In Kolkata’s chess corner, ‘confusion’ prevails over electoral prospects

Maintaining calm amidst the chaos that is the Gariahat intersection, the people who gather here for the adda and chess usually have a finger on the pulse of the city

Published - May 14, 2024 02:02 am IST - Kolkata

The general opinion in Gariahat is that while PM Modi is most likely to sail through into a third term, the battle in West Bengal is still uncertain.

The general opinion in Gariahat is that while PM Modi is most likely to sail through into a third term, the battle in West Bengal is still uncertain. | Photo Credit: Wikimedia Commons

The Gariahat intersection is the nerve centre of Kolkata where, amidst frenetic activity, people calmly play chess all day, and where public opinion usually reflects what the city is thinking. And in this general election, “confusion” is how this tiny island of thought sums up the general mood in the city over which party will win.

“The situation for the BJP here is different from what it is in other places. Here, in Kolkata, even if they don’t want to vote for the Trinamool Congress, they may still not want to vote for the BJP because it is being led by people who belonged to Trinamool not too long ago,” said Abhijit Bhattacharya, an investment consultant who, as he does on most evenings, has stopped by here to watch a few games of chess before heading home.

“(Prime Minister Narendra) Modi has done well. Market is growing, foreign investment is growing, NRIs have good things to say about India, and it is quite possible that the BJP will win again, but I wish they were represented by fresh faces in Bengal,” Mr. Bhattacharya said, even as he had an eye on the game in progress on one of the tables — he was also periodically giving tips to one of the players.

This small island at the traffic intersection of Gariahat, right under a flyover, is a strong childhood memory for countless Kolkatans because, before malls came up, this was the primary shopping hub of the city. Initially, the intersection was a place for adda (a gathering for stimulating conversation), then chessboards surfaced and the game became an addition to the adda.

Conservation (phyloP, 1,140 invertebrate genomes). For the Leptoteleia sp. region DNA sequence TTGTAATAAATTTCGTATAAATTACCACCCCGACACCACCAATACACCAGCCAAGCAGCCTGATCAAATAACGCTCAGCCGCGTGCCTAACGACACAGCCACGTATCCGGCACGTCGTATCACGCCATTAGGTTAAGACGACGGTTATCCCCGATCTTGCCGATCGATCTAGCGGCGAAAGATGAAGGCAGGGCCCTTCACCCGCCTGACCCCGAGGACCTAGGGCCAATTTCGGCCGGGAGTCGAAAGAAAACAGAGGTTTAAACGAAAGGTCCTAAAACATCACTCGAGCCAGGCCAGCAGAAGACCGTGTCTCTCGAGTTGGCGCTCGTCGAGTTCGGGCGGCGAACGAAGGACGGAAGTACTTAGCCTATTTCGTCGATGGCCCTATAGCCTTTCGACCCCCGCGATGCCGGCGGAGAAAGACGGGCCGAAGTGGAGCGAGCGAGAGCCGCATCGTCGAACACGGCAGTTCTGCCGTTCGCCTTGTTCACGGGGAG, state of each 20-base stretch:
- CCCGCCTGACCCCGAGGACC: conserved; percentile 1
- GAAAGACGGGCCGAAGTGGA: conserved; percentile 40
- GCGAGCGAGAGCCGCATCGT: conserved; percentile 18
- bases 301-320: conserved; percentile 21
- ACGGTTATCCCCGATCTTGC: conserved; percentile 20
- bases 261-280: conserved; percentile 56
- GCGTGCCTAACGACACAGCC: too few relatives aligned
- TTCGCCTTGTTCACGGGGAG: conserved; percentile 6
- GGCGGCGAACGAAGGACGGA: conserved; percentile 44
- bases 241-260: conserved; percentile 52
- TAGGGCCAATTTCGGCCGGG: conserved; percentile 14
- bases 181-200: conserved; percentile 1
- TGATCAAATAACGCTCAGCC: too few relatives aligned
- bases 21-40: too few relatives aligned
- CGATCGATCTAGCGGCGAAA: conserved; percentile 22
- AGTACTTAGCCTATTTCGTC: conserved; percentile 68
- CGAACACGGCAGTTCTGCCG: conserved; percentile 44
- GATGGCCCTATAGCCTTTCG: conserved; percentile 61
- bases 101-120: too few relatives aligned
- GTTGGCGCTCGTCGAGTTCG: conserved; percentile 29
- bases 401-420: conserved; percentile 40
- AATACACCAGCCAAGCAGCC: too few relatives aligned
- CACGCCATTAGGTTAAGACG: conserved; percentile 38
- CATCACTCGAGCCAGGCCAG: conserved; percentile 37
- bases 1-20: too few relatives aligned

Over time, chess became serious business here and, nowadays, there are half-a-dozen tables on which games go on from morning till late in the night, with many people, young and old, men and women, making it a habit to be present here in the evenings. Maintaining a calm amidst the chaos that is Gariahat, they people usually have a finger on the pulse of the city.

“No matter who wins, there should be a strong Opposition. Without a strong Opposition, there would be no democracy, we will have dictatorship, they will pass any bill they wish,” said Salil Kumar Das, a retired employee of Indian Bank who comes to Gariahat these days wearing a medal he won recently at a chess tournament in West Bengal.

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When asked what he thought were the issues on the basis of which people like him would vote, Mr. Das said, “Religion is certainly not an issue in Kolkata. It may be an issue in villages or in other cities, but not here.”

Gariahat, coming under the Kolkata Dakshin Lok Sabha constituency, is a Trinamool Congress stronghold and until the last elections, most people gathered around the chessboards would be vocal about their support for Mamata Banerjee. But this time, they are being cautious about making enthusiastic claims and predictions.

“People in rural Bengal will think differently from people in Kolkata. Here, within the city, there are no major problems, no chaotic conditions,” Rituparna Chakraborty, one of the organisers of the chess club, said.

The general opinion in Gariahat is that while Mr. Modi is most likely to sail through into a third term, the battle in West Bengal is still uncertain — people wanting to vote for the BJP may still not vote for it because it is led by people who until recently were powerful members of the ruling Trinamool. As a result, while the crowd seems to have an idea of what might happen at the Centre once the results are out, they are not at all sure which party will stand to gain in West Bengal — a state they call confusion.

“Of late I hear a lot of people saying that the Communist era was better. There was no confusion about who belongs where. There was clarity,” Mr. Bhattacharya said.

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